Speedskating: Shani Davis has more gold in his sights in Sochi
By Christopher Kamrani
The Salt Lake TribuneFirst published Dec 30 2013 02:45PM
Kearns • Shani Davis sat on a stationary bike underneath the Olympic Oval and pedaled. With his hood pulled over his head and a water bottle clasped in his left hand, he kept churning his legs.
Not more than 10 minutes after Davis won his trademark 1,000-meter event in Sunday’s Olympic qualifiers in Kearns, America’s speedskating star took to the bike awaiting his turn to speak to reporters.
Still the face of the U.S. long-track program heading into the 2014 Olympic Games in Sochi, the 31-year-old Davis has adapted to the undeniable truth of age. As back-to-back gold medalist in the 1,000 meters, Davis now preps for his upcoming races immediately after they conclude.
Extra laps, ice baths, pedaling stationary bikes, massages and assuring a water bottle is glued to his hand are just some of the tactics being taken ahead of Sochi in February.
"I’m a race car," Davis said. "You’ve got to put the best oil in it, get it tuned up so on race day it goes the fastest."
A three-peat in the 1,000 meter — something no skater has ever accomplished — is certainly attainable. And pulling off a double with a gold in the 1,500 — an event Davis has earned silver in back-to-back Games — is in the crosshairs.
"If it’s not meant for me, then it’s just not meant for me," Davis said. "But I’ll do everything in my power to be ready to take advantage of those opportunities."
He’ll have to fend off the young guns.
Several young Americans like Brian Hansen, Jonathan Garcia and Joey Mantia are closing in on Davis. In Sunday’s 1,000-meter qualifier, Davis finished with a time of 1 minute, 7.52 seconds, while the 23-year-old Hansen fell by a hundredth of a second with his 1:07.53.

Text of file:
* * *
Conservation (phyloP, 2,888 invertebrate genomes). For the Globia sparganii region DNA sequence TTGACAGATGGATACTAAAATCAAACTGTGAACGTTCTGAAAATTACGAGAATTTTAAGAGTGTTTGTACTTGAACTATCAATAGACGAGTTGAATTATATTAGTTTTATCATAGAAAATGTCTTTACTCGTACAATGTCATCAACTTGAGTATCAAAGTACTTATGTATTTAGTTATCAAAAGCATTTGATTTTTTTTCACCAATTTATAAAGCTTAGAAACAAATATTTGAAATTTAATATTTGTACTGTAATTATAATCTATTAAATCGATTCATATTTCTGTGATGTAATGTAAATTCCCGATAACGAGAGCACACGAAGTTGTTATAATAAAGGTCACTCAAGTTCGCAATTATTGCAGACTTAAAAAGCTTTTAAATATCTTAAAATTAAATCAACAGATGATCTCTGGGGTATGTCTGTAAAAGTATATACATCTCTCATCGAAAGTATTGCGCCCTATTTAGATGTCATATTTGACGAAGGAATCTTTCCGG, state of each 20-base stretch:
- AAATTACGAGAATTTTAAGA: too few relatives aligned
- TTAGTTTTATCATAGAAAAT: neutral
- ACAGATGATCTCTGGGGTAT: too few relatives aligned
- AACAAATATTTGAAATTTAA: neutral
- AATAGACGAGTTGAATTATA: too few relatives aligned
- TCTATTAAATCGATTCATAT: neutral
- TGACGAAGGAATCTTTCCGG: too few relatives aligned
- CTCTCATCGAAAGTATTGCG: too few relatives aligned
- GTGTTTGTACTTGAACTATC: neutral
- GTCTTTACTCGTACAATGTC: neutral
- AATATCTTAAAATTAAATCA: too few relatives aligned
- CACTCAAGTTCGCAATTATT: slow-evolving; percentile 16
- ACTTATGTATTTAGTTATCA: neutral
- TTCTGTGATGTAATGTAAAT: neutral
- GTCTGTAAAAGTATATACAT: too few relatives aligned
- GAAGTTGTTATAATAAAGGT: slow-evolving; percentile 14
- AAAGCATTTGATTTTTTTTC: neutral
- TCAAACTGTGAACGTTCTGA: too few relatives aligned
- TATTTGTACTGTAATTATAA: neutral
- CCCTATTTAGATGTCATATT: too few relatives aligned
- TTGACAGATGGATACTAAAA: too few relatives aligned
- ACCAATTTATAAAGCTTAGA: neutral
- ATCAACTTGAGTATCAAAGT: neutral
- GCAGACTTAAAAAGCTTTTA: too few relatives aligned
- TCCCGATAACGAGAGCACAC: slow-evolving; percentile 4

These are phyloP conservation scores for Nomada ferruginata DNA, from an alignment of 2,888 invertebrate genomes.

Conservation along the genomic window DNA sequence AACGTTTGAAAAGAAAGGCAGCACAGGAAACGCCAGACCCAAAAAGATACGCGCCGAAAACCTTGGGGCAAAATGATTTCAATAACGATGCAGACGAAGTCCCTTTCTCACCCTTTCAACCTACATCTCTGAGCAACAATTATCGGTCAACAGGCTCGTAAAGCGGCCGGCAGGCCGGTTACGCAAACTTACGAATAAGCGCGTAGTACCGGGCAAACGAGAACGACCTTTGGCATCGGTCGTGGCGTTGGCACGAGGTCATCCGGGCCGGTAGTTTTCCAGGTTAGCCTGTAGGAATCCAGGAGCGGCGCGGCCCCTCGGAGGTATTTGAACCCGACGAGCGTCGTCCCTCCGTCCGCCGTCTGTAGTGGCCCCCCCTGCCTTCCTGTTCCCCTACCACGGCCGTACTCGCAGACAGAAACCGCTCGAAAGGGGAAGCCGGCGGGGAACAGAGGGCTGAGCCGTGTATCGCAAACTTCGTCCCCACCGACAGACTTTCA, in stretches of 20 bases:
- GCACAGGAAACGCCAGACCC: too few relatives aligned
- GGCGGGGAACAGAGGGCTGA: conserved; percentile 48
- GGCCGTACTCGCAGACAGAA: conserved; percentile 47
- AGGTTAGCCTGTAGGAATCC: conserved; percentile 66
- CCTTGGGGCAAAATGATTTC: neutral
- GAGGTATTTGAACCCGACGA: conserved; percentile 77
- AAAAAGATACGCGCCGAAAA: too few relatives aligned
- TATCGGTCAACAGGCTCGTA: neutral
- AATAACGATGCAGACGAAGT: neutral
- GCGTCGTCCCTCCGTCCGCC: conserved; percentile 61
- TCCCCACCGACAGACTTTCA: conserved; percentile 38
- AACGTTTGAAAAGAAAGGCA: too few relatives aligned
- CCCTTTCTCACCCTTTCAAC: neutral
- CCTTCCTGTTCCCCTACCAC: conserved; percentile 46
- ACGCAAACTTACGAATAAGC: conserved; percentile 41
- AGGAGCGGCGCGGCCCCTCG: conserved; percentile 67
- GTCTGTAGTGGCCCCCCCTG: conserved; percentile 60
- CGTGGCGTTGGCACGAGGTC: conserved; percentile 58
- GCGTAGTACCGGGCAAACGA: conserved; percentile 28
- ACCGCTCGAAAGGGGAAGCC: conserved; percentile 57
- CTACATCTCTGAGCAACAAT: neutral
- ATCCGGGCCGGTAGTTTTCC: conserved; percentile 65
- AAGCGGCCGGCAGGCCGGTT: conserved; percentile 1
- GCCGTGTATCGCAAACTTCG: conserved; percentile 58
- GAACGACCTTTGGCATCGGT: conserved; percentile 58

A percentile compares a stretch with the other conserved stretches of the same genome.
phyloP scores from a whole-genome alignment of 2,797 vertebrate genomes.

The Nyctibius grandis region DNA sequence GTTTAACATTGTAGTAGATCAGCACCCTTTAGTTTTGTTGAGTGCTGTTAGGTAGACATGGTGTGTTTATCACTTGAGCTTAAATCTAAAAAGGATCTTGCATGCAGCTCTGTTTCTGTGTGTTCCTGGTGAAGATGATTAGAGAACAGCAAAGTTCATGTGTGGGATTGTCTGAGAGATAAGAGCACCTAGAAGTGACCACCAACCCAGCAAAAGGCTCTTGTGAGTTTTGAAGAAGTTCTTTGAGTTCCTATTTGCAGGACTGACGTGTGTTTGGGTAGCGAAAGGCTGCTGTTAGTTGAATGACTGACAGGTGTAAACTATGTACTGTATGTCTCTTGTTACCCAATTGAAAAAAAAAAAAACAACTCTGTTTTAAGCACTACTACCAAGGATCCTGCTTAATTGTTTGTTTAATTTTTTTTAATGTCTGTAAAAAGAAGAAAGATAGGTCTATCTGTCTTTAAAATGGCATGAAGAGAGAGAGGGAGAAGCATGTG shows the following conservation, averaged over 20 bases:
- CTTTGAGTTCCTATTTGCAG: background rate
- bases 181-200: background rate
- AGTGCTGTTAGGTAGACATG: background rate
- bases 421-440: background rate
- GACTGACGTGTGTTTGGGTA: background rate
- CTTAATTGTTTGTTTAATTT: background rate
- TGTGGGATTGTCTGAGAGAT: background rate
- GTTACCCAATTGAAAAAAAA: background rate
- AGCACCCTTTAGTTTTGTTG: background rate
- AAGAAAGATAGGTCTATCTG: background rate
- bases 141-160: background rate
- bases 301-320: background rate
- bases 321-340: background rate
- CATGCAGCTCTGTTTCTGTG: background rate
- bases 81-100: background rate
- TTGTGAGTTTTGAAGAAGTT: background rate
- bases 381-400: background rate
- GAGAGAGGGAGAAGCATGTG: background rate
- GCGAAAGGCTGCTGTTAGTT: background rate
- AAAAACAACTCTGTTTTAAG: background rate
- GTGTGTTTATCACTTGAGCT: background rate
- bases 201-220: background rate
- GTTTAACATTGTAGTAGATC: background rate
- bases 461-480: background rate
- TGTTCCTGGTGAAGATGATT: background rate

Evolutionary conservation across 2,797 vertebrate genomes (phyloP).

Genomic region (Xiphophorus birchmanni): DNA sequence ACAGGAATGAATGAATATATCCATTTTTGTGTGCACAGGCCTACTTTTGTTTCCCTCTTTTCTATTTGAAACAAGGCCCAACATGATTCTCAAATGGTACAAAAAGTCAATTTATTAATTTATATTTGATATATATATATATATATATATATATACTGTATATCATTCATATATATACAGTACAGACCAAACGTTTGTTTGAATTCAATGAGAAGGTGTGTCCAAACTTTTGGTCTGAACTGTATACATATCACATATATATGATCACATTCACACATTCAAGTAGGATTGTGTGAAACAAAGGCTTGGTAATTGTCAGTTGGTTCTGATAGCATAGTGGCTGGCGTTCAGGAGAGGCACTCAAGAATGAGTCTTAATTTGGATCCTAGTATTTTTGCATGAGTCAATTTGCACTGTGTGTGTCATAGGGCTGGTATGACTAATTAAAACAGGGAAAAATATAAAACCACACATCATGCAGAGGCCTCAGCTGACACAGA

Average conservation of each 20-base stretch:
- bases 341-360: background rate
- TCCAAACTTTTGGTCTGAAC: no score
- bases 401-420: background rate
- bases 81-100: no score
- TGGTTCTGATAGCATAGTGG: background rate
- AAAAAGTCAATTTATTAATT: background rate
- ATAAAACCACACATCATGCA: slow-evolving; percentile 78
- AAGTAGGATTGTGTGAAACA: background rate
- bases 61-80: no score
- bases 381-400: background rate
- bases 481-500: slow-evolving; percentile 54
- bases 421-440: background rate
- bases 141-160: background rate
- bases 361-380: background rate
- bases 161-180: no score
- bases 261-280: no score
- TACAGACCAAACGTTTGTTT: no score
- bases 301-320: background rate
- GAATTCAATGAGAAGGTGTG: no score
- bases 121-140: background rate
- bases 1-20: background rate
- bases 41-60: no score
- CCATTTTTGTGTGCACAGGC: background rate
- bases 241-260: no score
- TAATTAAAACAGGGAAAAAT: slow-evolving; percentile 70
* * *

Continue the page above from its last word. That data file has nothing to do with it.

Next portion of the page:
"I’m happy that [Shani] has his high achievements and goals, but at the same time I’m going to try and beat him if I can," said Hansen, a fellow Chicagoan.
And Davis has taken notice of the competition.
"I’m the older brother to all these young guys and I’m just trying to keep them at bay," he said. "They’re nipping at me, taking little pop shots, but it’s all in good fun … any time I step out on the ice and I put my hood on, I have something to prove to whoever’s watching."
Yet Davis still has something to prove to himself.
Having been lined up for a successful 2012 World Cup season, his circuit campaign was thrust into doubt when he took two steps on an exceleration during a straightaway and tore his groin. The injury led to taking a different approach to preparing for Sochi. Unlike going full-bore in the months prior to Torino in 2006 and Vancouver in 2010, Davis’ aim of peaking at the right time seems to be playing to tune.
He’s qualified for the 500 meter, 1,000 meter ahead of Tuesday afternoon’s 1,500-meter event at the Oval.
"We have Shani Davis," said Garcia, who will represent the U.S. with Davis in Russia. "Who, in my opinion, is probably the greatest skater ever."
True to skater’s form, Davis is taking his storied career one step at a time.
Asked if he’s viewing Sochi as his final Olympic hurrah, he said the future relies on the measurement of the competitive drive and the determination to race he has — to be resolved following these Games.
" I would love to continue," he said, "but I don’t want to be a guy to stick around just to be sticking around … there’s other things in life to do."